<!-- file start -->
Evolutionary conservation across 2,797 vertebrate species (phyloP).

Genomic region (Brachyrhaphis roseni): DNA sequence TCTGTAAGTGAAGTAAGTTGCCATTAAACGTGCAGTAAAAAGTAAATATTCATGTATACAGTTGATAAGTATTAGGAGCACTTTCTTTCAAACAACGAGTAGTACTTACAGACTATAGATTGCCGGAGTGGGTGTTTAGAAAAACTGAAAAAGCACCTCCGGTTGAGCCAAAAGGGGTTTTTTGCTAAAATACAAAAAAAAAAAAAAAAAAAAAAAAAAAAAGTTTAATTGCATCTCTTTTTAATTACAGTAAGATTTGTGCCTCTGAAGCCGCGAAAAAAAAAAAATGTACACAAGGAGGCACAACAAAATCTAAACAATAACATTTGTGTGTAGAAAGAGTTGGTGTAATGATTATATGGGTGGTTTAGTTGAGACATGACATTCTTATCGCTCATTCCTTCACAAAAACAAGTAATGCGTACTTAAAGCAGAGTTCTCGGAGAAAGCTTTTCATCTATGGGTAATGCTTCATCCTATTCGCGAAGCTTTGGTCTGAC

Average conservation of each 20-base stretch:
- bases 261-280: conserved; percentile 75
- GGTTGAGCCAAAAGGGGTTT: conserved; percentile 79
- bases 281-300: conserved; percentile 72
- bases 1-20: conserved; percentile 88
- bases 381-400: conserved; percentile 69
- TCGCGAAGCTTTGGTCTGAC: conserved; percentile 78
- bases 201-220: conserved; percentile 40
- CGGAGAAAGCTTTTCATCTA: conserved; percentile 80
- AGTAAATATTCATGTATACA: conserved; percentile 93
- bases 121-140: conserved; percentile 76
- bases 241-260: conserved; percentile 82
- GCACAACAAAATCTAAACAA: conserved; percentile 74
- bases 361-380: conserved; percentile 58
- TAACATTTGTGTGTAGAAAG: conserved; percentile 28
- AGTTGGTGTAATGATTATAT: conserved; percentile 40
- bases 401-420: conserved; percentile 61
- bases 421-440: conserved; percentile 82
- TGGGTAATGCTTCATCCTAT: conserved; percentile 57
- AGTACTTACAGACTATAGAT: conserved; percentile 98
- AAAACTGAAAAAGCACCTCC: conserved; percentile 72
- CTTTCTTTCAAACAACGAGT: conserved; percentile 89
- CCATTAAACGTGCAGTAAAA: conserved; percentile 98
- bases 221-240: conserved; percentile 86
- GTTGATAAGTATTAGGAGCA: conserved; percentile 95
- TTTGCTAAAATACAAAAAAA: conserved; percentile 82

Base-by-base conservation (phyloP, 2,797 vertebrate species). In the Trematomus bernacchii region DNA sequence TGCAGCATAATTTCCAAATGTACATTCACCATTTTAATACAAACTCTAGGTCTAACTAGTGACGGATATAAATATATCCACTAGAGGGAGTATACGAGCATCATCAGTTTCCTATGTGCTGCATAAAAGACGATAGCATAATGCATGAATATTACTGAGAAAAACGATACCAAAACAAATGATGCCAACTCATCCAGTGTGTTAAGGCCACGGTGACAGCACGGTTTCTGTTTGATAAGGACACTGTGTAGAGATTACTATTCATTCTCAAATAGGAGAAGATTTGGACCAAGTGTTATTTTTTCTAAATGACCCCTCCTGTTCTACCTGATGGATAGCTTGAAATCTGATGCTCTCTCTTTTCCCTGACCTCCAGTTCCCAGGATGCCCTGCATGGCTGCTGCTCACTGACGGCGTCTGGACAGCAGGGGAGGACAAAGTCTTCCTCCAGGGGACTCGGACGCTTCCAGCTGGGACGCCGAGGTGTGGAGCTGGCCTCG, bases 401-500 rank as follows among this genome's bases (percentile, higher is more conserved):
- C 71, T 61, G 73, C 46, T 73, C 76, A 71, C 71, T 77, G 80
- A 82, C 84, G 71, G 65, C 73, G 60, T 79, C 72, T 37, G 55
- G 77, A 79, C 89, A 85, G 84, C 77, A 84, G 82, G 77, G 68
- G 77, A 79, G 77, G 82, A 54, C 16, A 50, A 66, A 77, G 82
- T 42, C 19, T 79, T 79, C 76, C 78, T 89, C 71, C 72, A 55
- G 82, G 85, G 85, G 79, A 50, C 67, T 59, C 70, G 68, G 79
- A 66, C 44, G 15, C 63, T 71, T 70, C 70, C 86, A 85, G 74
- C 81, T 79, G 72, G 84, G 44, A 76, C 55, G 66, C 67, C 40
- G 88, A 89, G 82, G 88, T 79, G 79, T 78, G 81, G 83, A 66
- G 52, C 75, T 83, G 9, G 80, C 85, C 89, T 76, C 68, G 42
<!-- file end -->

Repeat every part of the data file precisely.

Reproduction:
Evolutionary conservation across 2,797 vertebrate species (phyloP).

Genomic region (Brachyrhaphis roseni): DNA sequence TCTGTAAGTGAAGTAAGTTGCCATTAAACGTGCAGTAAAAAGTAAATATTCATGTATACAGTTGATAAGTATTAGGAGCACTTTCTTTCAAACAACGAGTAGTACTTACAGACTATAGATTGCCGGAGTGGGTGTTTAGAAAAACTGAAAAAGCACCTCCGGTTGAGCCAAAAGGGGTTTTTTGCTAAAATACAAAAAAAAAAAAAAAAAAAAAAAAAAAAAGTTTAATTGCATCTCTTTTTAATTACAGTAAGATTTGTGCCTCTGAAGCCGCGAAAAAAAAAAAATGTACACAAGGAGGCACAACAAAATCTAAACAATAACATTTGTGTGTAGAAAGAGTTGGTGTAATGATTATATGGGTGGTTTAGTTGAGACATGACATTCTTATCGCTCATTCCTTCACAAAAACAAGTAATGCGTACTTAAAGCAGAGTTCTCGGAGAAAGCTTTTCATCTATGGGTAATGCTTCATCCTATTCGCGAAGCTTTGGTCTGAC

Average conservation of each 20-base stretch:
- bases 261-280: conserved; percentile 75
- GGTTGAGCCAAAAGGGGTTT: conserved; percentile 79
- bases 281-300: conserved; percentile 72
- bases 1-20: conserved; percentile 88
- bases 381-400: conserved; percentile 69
- TCGCGAAGCTTTGGTCTGAC: conserved; percentile 78
- bases 201-220: conserved; percentile 40
- CGGAGAAAGCTTTTCATCTA: conserved; percentile 80
- AGTAAATATTCATGTATACA: conserved; percentile 93
- bases 121-140: conserved; percentile 76
- bases 241-260: conserved; percentile 82
- GCACAACAAAATCTAAACAA: conserved; percentile 74
- bases 361-380: conserved; percentile 58
- TAACATTTGTGTGTAGAAAG: conserved; percentile 28
- AGTTGGTGTAATGATTATAT: conserved; percentile 40
- bases 401-420: conserved; percentile 61
- bases 421-440: conserved; percentile 82
- TGGGTAATGCTTCATCCTAT: conserved; percentile 57
- AGTACTTACAGACTATAGAT: conserved; percentile 98
- AAAACTGAAAAAGCACCTCC: conserved; percentile 72
- CTTTCTTTCAAACAACGAGT: conserved; percentile 89
- CCATTAAACGTGCAGTAAAA: conserved; percentile 98
- bases 221-240: conserved; percentile 86
- GTTGATAAGTATTAGGAGCA: conserved; percentile 95
- TTTGCTAAAATACAAAAAAA: conserved; percentile 82

Base-by-base conservation (phyloP, 2,797 vertebrate species). In the Trematomus bernacchii region DNA sequence TGCAGCATAATTTCCAAATGTACATTCACCATTTTAATACAAACTCTAGGTCTAACTAGTGACGGATATAAATATATCCACTAGAGGGAGTATACGAGCATCATCAGTTTCCTATGTGCTGCATAAAAGACGATAGCATAATGCATGAATATTACTGAGAAAAACGATACCAAAACAAATGATGCCAACTCATCCAGTGTGTTAAGGCCACGGTGACAGCACGGTTTCTGTTTGATAAGGACACTGTGTAGAGATTACTATTCATTCTCAAATAGGAGAAGATTTGGACCAAGTGTTATTTTTTCTAAATGACCCCTCCTGTTCTACCTGATGGATAGCTTGAAATCTGATGCTCTCTCTTTTCCCTGACCTCCAGTTCCCAGGATGCCCTGCATGGCTGCTGCTCACTGACGGCGTCTGGACAGCAGGGGAGGACAAAGTCTTCCTCCAGGGGACTCGGACGCTTCCAGCTGGGACGCCGAGGTGTGGAGCTGGCCTCG, bases 401-500 rank as follows among this genome's bases (percentile, higher is more conserved):
- C 71, T 61, G 73, C 46, T 73, C 76, A 71, C 71, T 77, G 80
- A 82, C 84, G 71, G 65, C 73, G 60, T 79, C 72, T 37, G 55
- G 77, A 79, C 89, A 85, G 84, C 77, A 84, G 82, G 77, G 68
- G 77, A 79, G 77, G 82, A 54, C 16, A 50, A 66, A 77, G 82
- T 42, C 19, T 79, T 79, C 76, C 78, T 89, C 71, C 72, A 55
- G 82, G 85, G 85, G 79, A 50, C 67, T 59, C 70, G 68, G 79
- A 66, C 44, G 15, C 63, T 71, T 70, C 70, C 86, A 85, G 74
- C 81, T 79, G 72, G 84, G 44, A 76, C 55, G 66, C 67, C 40
- G 88, A 89, G 82, G 88, T 79, G 79, T 78, G 81, G 83, A 66
- G 52, C 75, T 83, G 9, G 80, C 85, C 89, T 76, C 68, G 42